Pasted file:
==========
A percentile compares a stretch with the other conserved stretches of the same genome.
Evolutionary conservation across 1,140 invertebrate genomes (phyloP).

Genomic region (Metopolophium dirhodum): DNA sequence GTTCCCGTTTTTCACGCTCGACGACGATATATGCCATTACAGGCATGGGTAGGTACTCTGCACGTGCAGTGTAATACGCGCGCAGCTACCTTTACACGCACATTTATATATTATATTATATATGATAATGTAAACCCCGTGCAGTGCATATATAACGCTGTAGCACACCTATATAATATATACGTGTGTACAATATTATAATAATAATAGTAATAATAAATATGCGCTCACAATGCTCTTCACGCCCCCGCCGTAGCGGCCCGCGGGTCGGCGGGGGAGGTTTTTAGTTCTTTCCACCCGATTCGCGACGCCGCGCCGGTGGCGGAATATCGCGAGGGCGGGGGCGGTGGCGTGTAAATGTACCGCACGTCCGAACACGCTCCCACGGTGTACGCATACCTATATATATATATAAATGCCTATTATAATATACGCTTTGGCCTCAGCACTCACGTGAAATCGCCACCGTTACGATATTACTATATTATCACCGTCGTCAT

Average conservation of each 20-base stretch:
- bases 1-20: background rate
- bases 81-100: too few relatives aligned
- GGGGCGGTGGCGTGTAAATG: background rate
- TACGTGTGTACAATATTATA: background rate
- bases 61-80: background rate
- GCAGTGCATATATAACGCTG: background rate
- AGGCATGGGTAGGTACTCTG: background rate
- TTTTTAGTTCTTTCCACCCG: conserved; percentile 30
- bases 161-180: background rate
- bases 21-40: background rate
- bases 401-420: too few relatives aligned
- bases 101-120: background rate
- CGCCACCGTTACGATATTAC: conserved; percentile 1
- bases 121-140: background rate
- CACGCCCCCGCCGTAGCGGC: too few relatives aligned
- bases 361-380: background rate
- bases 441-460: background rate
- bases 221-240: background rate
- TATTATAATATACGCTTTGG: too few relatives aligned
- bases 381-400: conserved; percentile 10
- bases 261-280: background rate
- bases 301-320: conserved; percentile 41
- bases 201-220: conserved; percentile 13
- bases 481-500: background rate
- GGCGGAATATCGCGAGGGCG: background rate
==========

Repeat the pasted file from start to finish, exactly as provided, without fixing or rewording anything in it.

A percentile compares a stretch with the other conserved stretches of the same genome.
Evolutionary conservation across 1,140 invertebrate genomes (phyloP).

Genomic region (Metopolophium dirhodum): DNA sequence GTTCCCGTTTTTCACGCTCGACGACGATATATGCCATTACAGGCATGGGTAGGTACTCTGCACGTGCAGTGTAATACGCGCGCAGCTACCTTTACACGCACATTTATATATTATATTATATATGATAATGTAAACCCCGTGCAGTGCATATATAACGCTGTAGCACACCTATATAATATATACGTGTGTACAATATTATAATAATAATAGTAATAATAAATATGCGCTCACAATGCTCTTCACGCCCCCGCCGTAGCGGCCCGCGGGTCGGCGGGGGAGGTTTTTAGTTCTTTCCACCCGATTCGCGACGCCGCGCCGGTGGCGGAATATCGCGAGGGCGGGGGCGGTGGCGTGTAAATGTACCGCACGTCCGAACACGCTCCCACGGTGTACGCATACCTATATATATATATAAATGCCTATTATAATATACGCTTTGGCCTCAGCACTCACGTGAAATCGCCACCGTTACGATATTACTATATTATCACCGTCGTCAT

Average conservation of each 20-base stretch:
- bases 1-20: background rate
- bases 81-100: too few relatives aligned
- GGGGCGGTGGCGTGTAAATG: background rate
- TACGTGTGTACAATATTATA: background rate
- bases 61-80: background rate
- GCAGTGCATATATAACGCTG: background rate
- AGGCATGGGTAGGTACTCTG: background rate
- TTTTTAGTTCTTTCCACCCG: conserved; percentile 30
- bases 161-180: background rate
- bases 21-40: background rate
- bases 401-420: too few relatives aligned
- bases 101-120: background rate
- CGCCACCGTTACGATATTAC: conserved; percentile 1
- bases 121-140: background rate
- CACGCCCCCGCCGTAGCGGC: too few relatives aligned
- bases 361-380: background rate
- bases 441-460: background rate
- bases 221-240: background rate
- TATTATAATATACGCTTTGG: too few relatives aligned
- bases 381-400: conserved; percentile 10
- bases 261-280: background rate
- bases 301-320: conserved; percentile 41
- bases 201-220: conserved; percentile 13
- bases 481-500: background rate
- GGCGGAATATCGCGAGGGCG: background rate